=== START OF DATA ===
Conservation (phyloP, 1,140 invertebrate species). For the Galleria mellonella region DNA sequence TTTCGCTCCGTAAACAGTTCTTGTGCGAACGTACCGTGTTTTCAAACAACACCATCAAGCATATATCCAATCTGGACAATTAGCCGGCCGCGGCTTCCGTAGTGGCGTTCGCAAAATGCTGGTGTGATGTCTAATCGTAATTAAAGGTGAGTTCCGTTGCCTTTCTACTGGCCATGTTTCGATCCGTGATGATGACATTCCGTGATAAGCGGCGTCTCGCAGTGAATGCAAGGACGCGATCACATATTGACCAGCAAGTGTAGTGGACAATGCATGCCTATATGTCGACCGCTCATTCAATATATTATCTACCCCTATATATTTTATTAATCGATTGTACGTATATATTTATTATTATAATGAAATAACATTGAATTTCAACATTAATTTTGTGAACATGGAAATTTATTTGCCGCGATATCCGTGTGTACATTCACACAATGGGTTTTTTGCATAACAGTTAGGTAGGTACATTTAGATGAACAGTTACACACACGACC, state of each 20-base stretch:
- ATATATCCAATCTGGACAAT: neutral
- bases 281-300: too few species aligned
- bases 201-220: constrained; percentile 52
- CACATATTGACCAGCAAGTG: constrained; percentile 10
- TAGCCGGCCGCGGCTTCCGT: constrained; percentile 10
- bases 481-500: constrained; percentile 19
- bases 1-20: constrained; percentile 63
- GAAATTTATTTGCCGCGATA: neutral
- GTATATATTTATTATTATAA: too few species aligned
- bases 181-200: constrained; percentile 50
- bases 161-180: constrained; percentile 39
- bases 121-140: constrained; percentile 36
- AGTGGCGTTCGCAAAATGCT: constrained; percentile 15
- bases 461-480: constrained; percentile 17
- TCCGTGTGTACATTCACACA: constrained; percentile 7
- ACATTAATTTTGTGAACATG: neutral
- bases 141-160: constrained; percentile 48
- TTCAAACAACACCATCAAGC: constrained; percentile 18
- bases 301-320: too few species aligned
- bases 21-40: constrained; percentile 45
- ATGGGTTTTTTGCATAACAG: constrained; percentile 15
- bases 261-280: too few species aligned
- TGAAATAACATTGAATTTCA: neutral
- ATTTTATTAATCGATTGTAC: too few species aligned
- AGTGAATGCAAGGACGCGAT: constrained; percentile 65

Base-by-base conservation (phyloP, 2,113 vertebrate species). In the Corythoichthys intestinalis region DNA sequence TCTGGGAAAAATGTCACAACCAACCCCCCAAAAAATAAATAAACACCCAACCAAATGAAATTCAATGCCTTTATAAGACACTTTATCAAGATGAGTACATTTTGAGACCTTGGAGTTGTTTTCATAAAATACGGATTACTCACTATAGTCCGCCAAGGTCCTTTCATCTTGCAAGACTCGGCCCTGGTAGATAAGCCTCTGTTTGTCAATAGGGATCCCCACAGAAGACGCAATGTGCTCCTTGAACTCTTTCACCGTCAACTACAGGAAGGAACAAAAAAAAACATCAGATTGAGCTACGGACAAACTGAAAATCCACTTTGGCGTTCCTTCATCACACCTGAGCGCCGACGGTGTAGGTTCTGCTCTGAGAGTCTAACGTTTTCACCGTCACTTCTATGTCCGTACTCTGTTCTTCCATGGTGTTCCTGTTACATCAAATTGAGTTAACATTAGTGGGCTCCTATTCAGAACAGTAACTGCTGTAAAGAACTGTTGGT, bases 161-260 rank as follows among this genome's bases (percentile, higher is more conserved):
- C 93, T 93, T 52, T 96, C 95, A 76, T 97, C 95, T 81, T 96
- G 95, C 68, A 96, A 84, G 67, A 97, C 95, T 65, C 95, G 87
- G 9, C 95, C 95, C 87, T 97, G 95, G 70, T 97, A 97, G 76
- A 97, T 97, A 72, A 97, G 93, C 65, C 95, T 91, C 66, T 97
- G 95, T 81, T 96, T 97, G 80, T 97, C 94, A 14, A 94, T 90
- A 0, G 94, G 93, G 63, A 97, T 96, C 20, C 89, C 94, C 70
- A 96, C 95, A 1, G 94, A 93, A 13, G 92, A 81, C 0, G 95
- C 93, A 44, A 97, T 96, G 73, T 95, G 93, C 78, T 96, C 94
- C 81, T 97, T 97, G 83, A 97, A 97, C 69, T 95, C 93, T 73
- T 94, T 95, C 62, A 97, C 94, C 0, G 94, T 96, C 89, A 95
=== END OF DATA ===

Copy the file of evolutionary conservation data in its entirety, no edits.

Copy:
Conservation (phyloP, 1,140 invertebrate species). For the Galleria mellonella region DNA sequence TTTCGCTCCGTAAACAGTTCTTGTGCGAACGTACCGTGTTTTCAAACAACACCATCAAGCATATATCCAATCTGGACAATTAGCCGGCCGCGGCTTCCGTAGTGGCGTTCGCAAAATGCTGGTGTGATGTCTAATCGTAATTAAAGGTGAGTTCCGTTGCCTTTCTACTGGCCATGTTTCGATCCGTGATGATGACATTCCGTGATAAGCGGCGTCTCGCAGTGAATGCAAGGACGCGATCACATATTGACCAGCAAGTGTAGTGGACAATGCATGCCTATATGTCGACCGCTCATTCAATATATTATCTACCCCTATATATTTTATTAATCGATTGTACGTATATATTTATTATTATAATGAAATAACATTGAATTTCAACATTAATTTTGTGAACATGGAAATTTATTTGCCGCGATATCCGTGTGTACATTCACACAATGGGTTTTTTGCATAACAGTTAGGTAGGTACATTTAGATGAACAGTTACACACACGACC, state of each 20-base stretch:
- ATATATCCAATCTGGACAAT: neutral
- bases 281-300: too few species aligned
- bases 201-220: constrained; percentile 52
- CACATATTGACCAGCAAGTG: constrained; percentile 10
- TAGCCGGCCGCGGCTTCCGT: constrained; percentile 10
- bases 481-500: constrained; percentile 19
- bases 1-20: constrained; percentile 63
- GAAATTTATTTGCCGCGATA: neutral
- GTATATATTTATTATTATAA: too few species aligned
- bases 181-200: constrained; percentile 50
- bases 161-180: constrained; percentile 39
- bases 121-140: constrained; percentile 36
- AGTGGCGTTCGCAAAATGCT: constrained; percentile 15
- bases 461-480: constrained; percentile 17
- TCCGTGTGTACATTCACACA: constrained; percentile 7
- ACATTAATTTTGTGAACATG: neutral
- bases 141-160: constrained; percentile 48
- TTCAAACAACACCATCAAGC: constrained; percentile 18
- bases 301-320: too few species aligned
- bases 21-40: constrained; percentile 45
- ATGGGTTTTTTGCATAACAG: constrained; percentile 15
- bases 261-280: too few species aligned
- TGAAATAACATTGAATTTCA: neutral
- ATTTTATTAATCGATTGTAC: too few species aligned
- AGTGAATGCAAGGACGCGAT: constrained; percentile 65

Base-by-base conservation (phyloP, 2,113 vertebrate species). In the Corythoichthys intestinalis region DNA sequence TCTGGGAAAAATGTCACAACCAACCCCCCAAAAAATAAATAAACACCCAACCAAATGAAATTCAATGCCTTTATAAGACACTTTATCAAGATGAGTACATTTTGAGACCTTGGAGTTGTTTTCATAAAATACGGATTACTCACTATAGTCCGCCAAGGTCCTTTCATCTTGCAAGACTCGGCCCTGGTAGATAAGCCTCTGTTTGTCAATAGGGATCCCCACAGAAGACGCAATGTGCTCCTTGAACTCTTTCACCGTCAACTACAGGAAGGAACAAAAAAAAACATCAGATTGAGCTACGGACAAACTGAAAATCCACTTTGGCGTTCCTTCATCACACCTGAGCGCCGACGGTGTAGGTTCTGCTCTGAGAGTCTAACGTTTTCACCGTCACTTCTATGTCCGTACTCTGTTCTTCCATGGTGTTCCTGTTACATCAAATTGAGTTAACATTAGTGGGCTCCTATTCAGAACAGTAACTGCTGTAAAGAACTGTTGGT, bases 161-260 rank as follows among this genome's bases (percentile, higher is more conserved):
- C 93, T 93, T 52, T 96, C 95, A 76, T 97, C 95, T 81, T 96
- G 95, C 68, A 96, A 84, G 67, A 97, C 95, T 65, C 95, G 87
- G 9, C 95, C 95, C 87, T 97, G 95, G 70, T 97, A 97, G 76
- A 97, T 97, A 72, A 97, G 93, C 65, C 95, T 91, C 66, T 97
- G 95, T 81, T 96, T 97, G 80, T 97, C 94, A 14, A 94, T 90
- A 0, G 94, G 93, G 63, A 97, T 96, C 20, C 89, C 94, C 70
- A 96, C 95, A 1, G 94, A 93, A 13, G 92, A 81, C 0, G 95
- C 93, A 44, A 97, T 96, G 73, T 95, G 93, C 78, T 96, C 94
- C 81, T 97, T 97, G 83, A 97, A 97, C 69, T 95, C 93, T 73
- T 94, T 95, C 62, A 97, C 94, C 0, G 94, T 96, C 89, A 95